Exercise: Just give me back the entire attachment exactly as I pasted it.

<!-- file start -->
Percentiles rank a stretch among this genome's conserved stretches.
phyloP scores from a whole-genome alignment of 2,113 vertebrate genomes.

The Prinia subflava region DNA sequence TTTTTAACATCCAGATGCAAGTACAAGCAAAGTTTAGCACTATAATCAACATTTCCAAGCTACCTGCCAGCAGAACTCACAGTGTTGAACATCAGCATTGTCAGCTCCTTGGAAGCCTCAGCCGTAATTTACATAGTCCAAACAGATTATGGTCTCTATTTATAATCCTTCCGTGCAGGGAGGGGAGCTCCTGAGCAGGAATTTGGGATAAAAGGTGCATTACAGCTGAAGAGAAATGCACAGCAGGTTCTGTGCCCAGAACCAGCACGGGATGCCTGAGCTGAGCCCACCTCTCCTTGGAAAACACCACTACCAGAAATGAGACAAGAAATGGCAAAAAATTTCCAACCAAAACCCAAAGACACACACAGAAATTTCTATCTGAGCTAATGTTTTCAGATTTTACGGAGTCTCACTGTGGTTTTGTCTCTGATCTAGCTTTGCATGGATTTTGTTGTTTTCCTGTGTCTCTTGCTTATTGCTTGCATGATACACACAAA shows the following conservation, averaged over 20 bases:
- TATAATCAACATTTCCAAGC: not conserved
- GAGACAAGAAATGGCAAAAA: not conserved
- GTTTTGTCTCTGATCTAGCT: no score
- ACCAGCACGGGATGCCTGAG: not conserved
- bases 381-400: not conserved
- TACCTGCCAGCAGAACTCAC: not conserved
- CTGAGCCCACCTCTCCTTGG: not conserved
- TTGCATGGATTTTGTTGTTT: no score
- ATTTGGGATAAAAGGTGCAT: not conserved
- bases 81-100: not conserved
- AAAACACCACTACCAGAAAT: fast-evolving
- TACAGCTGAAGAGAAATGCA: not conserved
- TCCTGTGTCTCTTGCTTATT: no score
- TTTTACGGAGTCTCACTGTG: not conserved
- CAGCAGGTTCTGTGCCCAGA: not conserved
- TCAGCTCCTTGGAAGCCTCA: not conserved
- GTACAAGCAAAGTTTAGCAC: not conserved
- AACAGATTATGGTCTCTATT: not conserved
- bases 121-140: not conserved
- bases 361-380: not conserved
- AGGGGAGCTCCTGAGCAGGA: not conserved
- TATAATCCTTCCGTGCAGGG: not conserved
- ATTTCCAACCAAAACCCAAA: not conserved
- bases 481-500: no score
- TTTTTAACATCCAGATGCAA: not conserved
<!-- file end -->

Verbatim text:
Percentiles rank a stretch among this genome's conserved stretches.
phyloP scores from a whole-genome alignment of 2,113 vertebrate genomes.

The Prinia subflava region DNA sequence TTTTTAACATCCAGATGCAAGTACAAGCAAAGTTTAGCACTATAATCAACATTTCCAAGCTACCTGCCAGCAGAACTCACAGTGTTGAACATCAGCATTGTCAGCTCCTTGGAAGCCTCAGCCGTAATTTACATAGTCCAAACAGATTATGGTCTCTATTTATAATCCTTCCGTGCAGGGAGGGGAGCTCCTGAGCAGGAATTTGGGATAAAAGGTGCATTACAGCTGAAGAGAAATGCACAGCAGGTTCTGTGCCCAGAACCAGCACGGGATGCCTGAGCTGAGCCCACCTCTCCTTGGAAAACACCACTACCAGAAATGAGACAAGAAATGGCAAAAAATTTCCAACCAAAACCCAAAGACACACACAGAAATTTCTATCTGAGCTAATGTTTTCAGATTTTACGGAGTCTCACTGTGGTTTTGTCTCTGATCTAGCTTTGCATGGATTTTGTTGTTTTCCTGTGTCTCTTGCTTATTGCTTGCATGATACACACAAA shows the following conservation, averaged over 20 bases:
- TATAATCAACATTTCCAAGC: not conserved
- GAGACAAGAAATGGCAAAAA: not conserved
- GTTTTGTCTCTGATCTAGCT: no score
- ACCAGCACGGGATGCCTGAG: not conserved
- bases 381-400: not conserved
- TACCTGCCAGCAGAACTCAC: not conserved
- CTGAGCCCACCTCTCCTTGG: not conserved
- TTGCATGGATTTTGTTGTTT: no score
- ATTTGGGATAAAAGGTGCAT: not conserved
- bases 81-100: not conserved
- AAAACACCACTACCAGAAAT: fast-evolving
- TACAGCTGAAGAGAAATGCA: not conserved
- TCCTGTGTCTCTTGCTTATT: no score
- TTTTACGGAGTCTCACTGTG: not conserved
- CAGCAGGTTCTGTGCCCAGA: not conserved
- TCAGCTCCTTGGAAGCCTCA: not conserved
- GTACAAGCAAAGTTTAGCAC: not conserved
- AACAGATTATGGTCTCTATT: not conserved
- bases 121-140: not conserved
- bases 361-380: not conserved
- AGGGGAGCTCCTGAGCAGGA: not conserved
- TATAATCCTTCCGTGCAGGG: not conserved
- ATTTCCAACCAAAACCCAAA: not conserved
- bases 481-500: no score
- TTTTTAACATCCAGATGCAA: not conserved